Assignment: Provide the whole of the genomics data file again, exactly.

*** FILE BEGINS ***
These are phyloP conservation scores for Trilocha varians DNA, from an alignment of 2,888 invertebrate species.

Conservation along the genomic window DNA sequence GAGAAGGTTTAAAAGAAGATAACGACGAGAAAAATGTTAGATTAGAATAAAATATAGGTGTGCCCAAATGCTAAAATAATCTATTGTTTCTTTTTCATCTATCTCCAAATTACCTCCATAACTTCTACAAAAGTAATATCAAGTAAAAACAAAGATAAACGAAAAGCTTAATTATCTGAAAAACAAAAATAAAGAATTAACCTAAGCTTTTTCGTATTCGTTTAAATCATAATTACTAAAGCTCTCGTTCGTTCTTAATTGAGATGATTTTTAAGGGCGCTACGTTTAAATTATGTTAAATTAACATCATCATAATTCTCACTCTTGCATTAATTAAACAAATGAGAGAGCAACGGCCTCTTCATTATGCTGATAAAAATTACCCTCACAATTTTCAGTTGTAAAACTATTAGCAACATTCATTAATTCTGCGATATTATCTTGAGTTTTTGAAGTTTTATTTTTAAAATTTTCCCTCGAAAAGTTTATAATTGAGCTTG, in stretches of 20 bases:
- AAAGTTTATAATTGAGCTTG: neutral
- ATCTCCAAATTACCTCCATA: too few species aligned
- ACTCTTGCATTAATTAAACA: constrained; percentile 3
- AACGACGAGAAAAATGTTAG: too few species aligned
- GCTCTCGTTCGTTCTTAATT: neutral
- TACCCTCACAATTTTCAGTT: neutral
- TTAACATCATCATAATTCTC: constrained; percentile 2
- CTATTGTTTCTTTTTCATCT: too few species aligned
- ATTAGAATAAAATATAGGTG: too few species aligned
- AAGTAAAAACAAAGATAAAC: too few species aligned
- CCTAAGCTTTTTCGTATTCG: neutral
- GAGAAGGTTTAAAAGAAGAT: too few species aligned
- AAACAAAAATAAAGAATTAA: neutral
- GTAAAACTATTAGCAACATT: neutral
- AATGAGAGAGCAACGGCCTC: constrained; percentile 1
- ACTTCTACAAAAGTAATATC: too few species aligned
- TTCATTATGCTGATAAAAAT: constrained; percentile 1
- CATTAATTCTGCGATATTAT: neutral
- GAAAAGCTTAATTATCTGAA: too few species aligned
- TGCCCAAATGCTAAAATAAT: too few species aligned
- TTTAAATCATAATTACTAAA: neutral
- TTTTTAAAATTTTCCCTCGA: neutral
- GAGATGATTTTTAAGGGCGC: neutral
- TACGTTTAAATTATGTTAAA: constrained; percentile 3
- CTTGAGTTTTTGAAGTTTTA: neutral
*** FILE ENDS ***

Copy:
These are phyloP conservation scores for Trilocha varians DNA, from an alignment of 2,888 invertebrate species.

Conservation along the genomic window DNA sequence GAGAAGGTTTAAAAGAAGATAACGACGAGAAAAATGTTAGATTAGAATAAAATATAGGTGTGCCCAAATGCTAAAATAATCTATTGTTTCTTTTTCATCTATCTCCAAATTACCTCCATAACTTCTACAAAAGTAATATCAAGTAAAAACAAAGATAAACGAAAAGCTTAATTATCTGAAAAACAAAAATAAAGAATTAACCTAAGCTTTTTCGTATTCGTTTAAATCATAATTACTAAAGCTCTCGTTCGTTCTTAATTGAGATGATTTTTAAGGGCGCTACGTTTAAATTATGTTAAATTAACATCATCATAATTCTCACTCTTGCATTAATTAAACAAATGAGAGAGCAACGGCCTCTTCATTATGCTGATAAAAATTACCCTCACAATTTTCAGTTGTAAAACTATTAGCAACATTCATTAATTCTGCGATATTATCTTGAGTTTTTGAAGTTTTATTTTTAAAATTTTCCCTCGAAAAGTTTATAATTGAGCTTG, in stretches of 20 bases:
- AAAGTTTATAATTGAGCTTG: neutral
- ATCTCCAAATTACCTCCATA: too few species aligned
- ACTCTTGCATTAATTAAACA: constrained; percentile 3
- AACGACGAGAAAAATGTTAG: too few species aligned
- GCTCTCGTTCGTTCTTAATT: neutral
- TACCCTCACAATTTTCAGTT: neutral
- TTAACATCATCATAATTCTC: constrained; percentile 2
- CTATTGTTTCTTTTTCATCT: too few species aligned
- ATTAGAATAAAATATAGGTG: too few species aligned
- AAGTAAAAACAAAGATAAAC: too few species aligned
- CCTAAGCTTTTTCGTATTCG: neutral
- GAGAAGGTTTAAAAGAAGAT: too few species aligned
- AAACAAAAATAAAGAATTAA: neutral
- GTAAAACTATTAGCAACATT: neutral
- AATGAGAGAGCAACGGCCTC: constrained; percentile 1
- ACTTCTACAAAAGTAATATC: too few species aligned
- TTCATTATGCTGATAAAAAT: constrained; percentile 1
- CATTAATTCTGCGATATTAT: neutral
- GAAAAGCTTAATTATCTGAA: too few species aligned
- TGCCCAAATGCTAAAATAAT: too few species aligned
- TTTAAATCATAATTACTAAA: neutral
- TTTTTAAAATTTTCCCTCGA: neutral
- GAGATGATTTTTAAGGGCGC: neutral
- TACGTTTAAATTATGTTAAA: constrained; percentile 3
- CTTGAGTTTTTGAAGTTTTA: neutral